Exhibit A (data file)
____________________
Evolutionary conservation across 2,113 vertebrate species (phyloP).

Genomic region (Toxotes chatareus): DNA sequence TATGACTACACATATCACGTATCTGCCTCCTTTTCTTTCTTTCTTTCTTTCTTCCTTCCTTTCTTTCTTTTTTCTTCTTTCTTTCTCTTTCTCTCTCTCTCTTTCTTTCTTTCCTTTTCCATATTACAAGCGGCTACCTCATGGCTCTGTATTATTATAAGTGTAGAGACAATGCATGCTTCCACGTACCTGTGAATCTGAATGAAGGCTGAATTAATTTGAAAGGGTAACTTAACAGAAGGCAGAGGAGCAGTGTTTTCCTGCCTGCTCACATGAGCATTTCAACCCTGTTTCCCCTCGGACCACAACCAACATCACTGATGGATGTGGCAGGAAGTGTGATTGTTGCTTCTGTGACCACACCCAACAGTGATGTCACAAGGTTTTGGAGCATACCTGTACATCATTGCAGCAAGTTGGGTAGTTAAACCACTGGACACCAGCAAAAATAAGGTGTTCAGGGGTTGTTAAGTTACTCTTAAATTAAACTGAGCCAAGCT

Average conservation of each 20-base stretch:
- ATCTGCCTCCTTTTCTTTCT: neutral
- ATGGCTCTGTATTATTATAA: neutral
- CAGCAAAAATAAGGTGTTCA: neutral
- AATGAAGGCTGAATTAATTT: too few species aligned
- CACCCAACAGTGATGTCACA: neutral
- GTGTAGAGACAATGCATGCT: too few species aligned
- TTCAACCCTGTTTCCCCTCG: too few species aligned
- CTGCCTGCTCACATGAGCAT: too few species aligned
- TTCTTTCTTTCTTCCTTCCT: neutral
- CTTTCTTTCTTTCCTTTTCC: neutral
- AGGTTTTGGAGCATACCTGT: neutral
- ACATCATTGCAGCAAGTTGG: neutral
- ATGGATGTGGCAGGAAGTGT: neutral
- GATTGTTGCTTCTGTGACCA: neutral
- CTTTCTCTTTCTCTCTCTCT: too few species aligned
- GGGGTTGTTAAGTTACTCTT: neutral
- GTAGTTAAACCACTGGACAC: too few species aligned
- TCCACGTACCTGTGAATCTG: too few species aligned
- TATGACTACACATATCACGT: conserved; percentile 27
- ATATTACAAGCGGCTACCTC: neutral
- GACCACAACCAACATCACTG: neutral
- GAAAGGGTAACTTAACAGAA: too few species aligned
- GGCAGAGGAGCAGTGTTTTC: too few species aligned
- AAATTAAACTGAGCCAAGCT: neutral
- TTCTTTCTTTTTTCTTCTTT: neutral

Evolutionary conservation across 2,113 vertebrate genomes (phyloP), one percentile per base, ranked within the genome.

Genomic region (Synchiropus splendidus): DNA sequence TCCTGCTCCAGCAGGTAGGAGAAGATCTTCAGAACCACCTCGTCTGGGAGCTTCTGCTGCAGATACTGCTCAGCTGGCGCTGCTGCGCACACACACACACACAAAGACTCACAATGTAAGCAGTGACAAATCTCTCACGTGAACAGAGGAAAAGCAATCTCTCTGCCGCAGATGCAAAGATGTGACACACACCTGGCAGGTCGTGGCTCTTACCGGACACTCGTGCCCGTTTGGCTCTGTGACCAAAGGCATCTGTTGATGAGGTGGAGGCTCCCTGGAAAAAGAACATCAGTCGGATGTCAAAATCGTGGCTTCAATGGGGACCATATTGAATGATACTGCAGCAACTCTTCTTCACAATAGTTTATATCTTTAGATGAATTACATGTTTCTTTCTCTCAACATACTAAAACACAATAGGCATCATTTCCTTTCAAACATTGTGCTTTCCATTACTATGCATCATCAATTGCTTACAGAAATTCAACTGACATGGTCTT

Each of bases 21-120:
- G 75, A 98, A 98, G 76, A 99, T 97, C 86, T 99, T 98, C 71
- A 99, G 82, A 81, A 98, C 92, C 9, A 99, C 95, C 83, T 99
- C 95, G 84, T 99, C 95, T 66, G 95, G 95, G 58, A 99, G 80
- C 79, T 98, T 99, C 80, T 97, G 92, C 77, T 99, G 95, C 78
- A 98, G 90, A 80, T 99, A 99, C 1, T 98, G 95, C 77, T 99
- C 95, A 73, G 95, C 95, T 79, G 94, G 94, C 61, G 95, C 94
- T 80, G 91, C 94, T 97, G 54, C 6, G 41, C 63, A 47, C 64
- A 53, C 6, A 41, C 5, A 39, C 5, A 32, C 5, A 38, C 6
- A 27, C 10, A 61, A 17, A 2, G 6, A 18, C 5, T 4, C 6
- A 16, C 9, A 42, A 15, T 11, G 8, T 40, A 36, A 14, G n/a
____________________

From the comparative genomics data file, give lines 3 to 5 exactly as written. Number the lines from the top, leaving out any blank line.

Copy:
Average conservation of each 20-base stretch:
- ATCTGCCTCCTTTTCTTTCT: neutral
- ATGGCTCTGTATTATTATAA: neutral